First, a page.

The poker world can get back to normal.  That is, except for a fortunate, skilled few.  Early Sunday morning, the field of 7,319 in the 2010 World Series of Poker Main Event was whittled down to a group of men that could fit around a single table and thus the newest edition of the November Nine was determined.  Leading the way is 22-year old Canadian Jonathan Duhamel just shy of 66 million chips, or 30 percent of the chips in play.
Duhamel achieved the big stack largely in part to one incredible hand.  With 15 players remaining, Matt Affleck had 15.5 million chips, about a million more than average.  He and Duhamel got into a raising war pre-flop, eventually both putting in close to 4 million chips before any community cards were dealt.  Duhamel checked the flop of 10-9-7 and then called a 5 million chip bet by Affleck.  When a Queen hit the turn, Affleck moved all-in for his final 11.6 million chips.  Duhamel had him covered, but obviously this was the hand of the tournament to this point.  Whatever he decided to do here would change the complexion of the event one way or another.  After pondering it for a good five minutes, Duhamel finally called.  His hand: pocket Jacks, giving him a pair and an open-ended straight draw with one card to come.  Affleck flipped over pocket Aces, giving him the better hand.  The river card, however, was soul crushing for Affleck: the 8 of diamonds.  That gave Duhamel his straight, a 42 million chip pot, and sent Affleck to the rail in 15th place.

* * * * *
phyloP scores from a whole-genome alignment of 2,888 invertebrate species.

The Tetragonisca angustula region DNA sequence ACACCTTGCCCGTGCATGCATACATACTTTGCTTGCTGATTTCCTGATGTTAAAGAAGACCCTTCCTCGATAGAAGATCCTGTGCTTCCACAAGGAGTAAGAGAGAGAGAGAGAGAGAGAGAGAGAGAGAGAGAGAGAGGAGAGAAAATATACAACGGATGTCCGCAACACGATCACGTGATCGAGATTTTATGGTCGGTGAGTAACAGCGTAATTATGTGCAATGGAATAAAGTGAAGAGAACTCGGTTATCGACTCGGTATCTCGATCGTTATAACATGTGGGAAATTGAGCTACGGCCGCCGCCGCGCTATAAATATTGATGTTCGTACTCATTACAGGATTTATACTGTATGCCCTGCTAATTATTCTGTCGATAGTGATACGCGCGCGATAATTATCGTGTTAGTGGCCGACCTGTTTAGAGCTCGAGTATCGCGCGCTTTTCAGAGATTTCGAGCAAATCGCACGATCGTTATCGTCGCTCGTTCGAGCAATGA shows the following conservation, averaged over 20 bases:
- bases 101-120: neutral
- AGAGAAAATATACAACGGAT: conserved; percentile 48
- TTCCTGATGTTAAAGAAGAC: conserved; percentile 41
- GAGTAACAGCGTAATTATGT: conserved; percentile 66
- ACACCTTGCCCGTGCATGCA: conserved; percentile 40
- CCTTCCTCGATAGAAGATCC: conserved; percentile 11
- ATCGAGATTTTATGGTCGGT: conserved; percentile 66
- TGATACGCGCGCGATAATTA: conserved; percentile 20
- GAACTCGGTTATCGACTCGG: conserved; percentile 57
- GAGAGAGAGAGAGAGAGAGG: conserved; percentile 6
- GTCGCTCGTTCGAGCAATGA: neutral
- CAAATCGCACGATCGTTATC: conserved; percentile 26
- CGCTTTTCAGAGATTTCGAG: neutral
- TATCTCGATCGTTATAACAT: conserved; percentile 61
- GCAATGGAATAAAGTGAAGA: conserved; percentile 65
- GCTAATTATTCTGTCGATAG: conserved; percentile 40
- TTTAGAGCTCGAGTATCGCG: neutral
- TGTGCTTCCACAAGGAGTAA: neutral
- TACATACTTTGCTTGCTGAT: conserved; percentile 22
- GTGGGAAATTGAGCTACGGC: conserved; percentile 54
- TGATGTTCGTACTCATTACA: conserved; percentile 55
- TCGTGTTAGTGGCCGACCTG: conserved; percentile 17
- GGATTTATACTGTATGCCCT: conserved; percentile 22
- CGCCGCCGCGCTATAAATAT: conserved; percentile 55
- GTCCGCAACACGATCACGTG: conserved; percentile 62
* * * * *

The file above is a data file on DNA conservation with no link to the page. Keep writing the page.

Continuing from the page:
For most of Day 8, the tournament advanced smoothly with eliminations coming at a brisk pace.  But just when it looked like the field would shrink from 27 to nine before everyone collapsed from exhaustion.  The brakes were jammed just two eliminations away from the November Nine.  It appeared that the players realized the significance and potential sponsorship opportunities that could come from making the final table, so nobody wanted to bow out in 10th or 11th place.  But finally, not long before sun was to come up on Sunday morning, Matt Jarvis knocked out Brandon Steven with Queens versus A-K, punching the tickets of himself and the other eight remaining players for their return trip to the Rio in November.
The most notable name of the November Nine is Michael “The Grinder” Mizrachi, who won his first WSOP bracelet this year in the $50,000 Players Championship.  Most casual poker fans will recognize Mizrachi from his numerous appearances on World Poker Tour television episodes, as he has made five WPT final tables and has two WPT championships.  Not counting his upcoming Main Event winnings, he has earned $8.8 million on the live tournament circuit, placing him 14th on the all-time money list.  If he places first or second in the Main Event, he will leapfrog all 13 players in front of him and land atop the rankings.
Here is what the members of the November Nine stand to make:
1st Place: $8,944,138
2nd Place: $5,545,855
3rd Place: $4,129,979
4th Place: $3,092,497
5th Place: $2,332,960
6th Place: $1,772,939
7th Place: $1,356,708
8th Place: $1,045,738
9th Place: $811,823
Each player will receive 9th place money while they wait to resume the tournament in the fall.  The remainder of the prize pool will be placed in an interest bearing account, with the earnings divided amongst the top eight finishers.
The chip counts of the November Nine are as follows:
1. Jonathan Duhamel – 65,975,000
2. John Dolan – 46,250,000
3. Joseph Cheong – 23,525,000
4. John Racener – 19,050,000
5. Matthew Jarvis – 16,700,000
6. Filippo Candio – 16,400,000
7. Michael Mizrachi – 14,450,000
8. Soi Nguyen – 9,650,000
9. Jason Senti – 7,625,000
The Main Event will resume on November 6th in the Penn and Teller Theater at the Rio in Las Vegas and a champion will be crowned on November 9th.  Blinds will be 250,000/500,000 with 50,000 chip antes.

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